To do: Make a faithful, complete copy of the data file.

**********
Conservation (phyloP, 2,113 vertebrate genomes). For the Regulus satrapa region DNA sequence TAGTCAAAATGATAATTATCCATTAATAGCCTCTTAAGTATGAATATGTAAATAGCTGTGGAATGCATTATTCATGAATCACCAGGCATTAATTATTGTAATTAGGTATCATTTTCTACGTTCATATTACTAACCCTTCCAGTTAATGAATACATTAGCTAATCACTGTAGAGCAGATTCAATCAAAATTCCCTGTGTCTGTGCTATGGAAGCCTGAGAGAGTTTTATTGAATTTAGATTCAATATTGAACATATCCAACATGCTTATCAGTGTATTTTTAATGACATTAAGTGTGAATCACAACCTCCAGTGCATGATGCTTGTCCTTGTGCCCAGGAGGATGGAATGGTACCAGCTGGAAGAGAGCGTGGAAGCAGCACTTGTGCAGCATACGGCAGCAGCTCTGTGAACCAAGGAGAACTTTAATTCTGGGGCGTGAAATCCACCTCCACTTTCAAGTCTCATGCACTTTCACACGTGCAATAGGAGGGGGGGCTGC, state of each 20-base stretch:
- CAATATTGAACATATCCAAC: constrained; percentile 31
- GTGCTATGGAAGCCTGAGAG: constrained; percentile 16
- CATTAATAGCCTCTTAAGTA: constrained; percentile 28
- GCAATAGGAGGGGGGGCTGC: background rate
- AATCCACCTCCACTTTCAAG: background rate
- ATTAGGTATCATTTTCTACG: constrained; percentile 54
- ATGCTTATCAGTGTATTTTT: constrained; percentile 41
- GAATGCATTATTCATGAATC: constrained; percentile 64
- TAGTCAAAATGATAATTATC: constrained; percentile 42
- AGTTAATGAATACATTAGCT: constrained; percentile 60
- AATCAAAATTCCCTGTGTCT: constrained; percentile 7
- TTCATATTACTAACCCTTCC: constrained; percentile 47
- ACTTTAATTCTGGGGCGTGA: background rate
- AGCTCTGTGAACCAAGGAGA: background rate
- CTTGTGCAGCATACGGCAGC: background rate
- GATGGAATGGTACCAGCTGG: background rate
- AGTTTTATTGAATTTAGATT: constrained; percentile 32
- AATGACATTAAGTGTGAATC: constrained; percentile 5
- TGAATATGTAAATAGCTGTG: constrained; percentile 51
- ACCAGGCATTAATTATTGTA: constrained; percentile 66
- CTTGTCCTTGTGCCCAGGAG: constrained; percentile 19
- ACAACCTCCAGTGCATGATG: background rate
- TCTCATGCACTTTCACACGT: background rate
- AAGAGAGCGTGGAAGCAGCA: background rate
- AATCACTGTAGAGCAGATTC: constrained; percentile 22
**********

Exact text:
Conservation (phyloP, 2,113 vertebrate genomes). For the Regulus satrapa region DNA sequence TAGTCAAAATGATAATTATCCATTAATAGCCTCTTAAGTATGAATATGTAAATAGCTGTGGAATGCATTATTCATGAATCACCAGGCATTAATTATTGTAATTAGGTATCATTTTCTACGTTCATATTACTAACCCTTCCAGTTAATGAATACATTAGCTAATCACTGTAGAGCAGATTCAATCAAAATTCCCTGTGTCTGTGCTATGGAAGCCTGAGAGAGTTTTATTGAATTTAGATTCAATATTGAACATATCCAACATGCTTATCAGTGTATTTTTAATGACATTAAGTGTGAATCACAACCTCCAGTGCATGATGCTTGTCCTTGTGCCCAGGAGGATGGAATGGTACCAGCTGGAAGAGAGCGTGGAAGCAGCACTTGTGCAGCATACGGCAGCAGCTCTGTGAACCAAGGAGAACTTTAATTCTGGGGCGTGAAATCCACCTCCACTTTCAAGTCTCATGCACTTTCACACGTGCAATAGGAGGGGGGGCTGC, state of each 20-base stretch:
- CAATATTGAACATATCCAAC: constrained; percentile 31
- GTGCTATGGAAGCCTGAGAG: constrained; percentile 16
- CATTAATAGCCTCTTAAGTA: constrained; percentile 28
- GCAATAGGAGGGGGGGCTGC: background rate
- AATCCACCTCCACTTTCAAG: background rate
- ATTAGGTATCATTTTCTACG: constrained; percentile 54
- ATGCTTATCAGTGTATTTTT: constrained; percentile 41
- GAATGCATTATTCATGAATC: constrained; percentile 64
- TAGTCAAAATGATAATTATC: constrained; percentile 42
- AGTTAATGAATACATTAGCT: constrained; percentile 60
- AATCAAAATTCCCTGTGTCT: constrained; percentile 7
- TTCATATTACTAACCCTTCC: constrained; percentile 47
- ACTTTAATTCTGGGGCGTGA: background rate
- AGCTCTGTGAACCAAGGAGA: background rate
- CTTGTGCAGCATACGGCAGC: background rate
- GATGGAATGGTACCAGCTGG: background rate
- AGTTTTATTGAATTTAGATT: constrained; percentile 32
- AATGACATTAAGTGTGAATC: constrained; percentile 5
- TGAATATGTAAATAGCTGTG: constrained; percentile 51
- ACCAGGCATTAATTATTGTA: constrained; percentile 66
- CTTGTCCTTGTGCCCAGGAG: constrained; percentile 19
- ACAACCTCCAGTGCATGATG: background rate
- TCTCATGCACTTTCACACGT: background rate
- AAGAGAGCGTGGAAGCAGCA: background rate
- AATCACTGTAGAGCAGATTC: constrained; percentile 22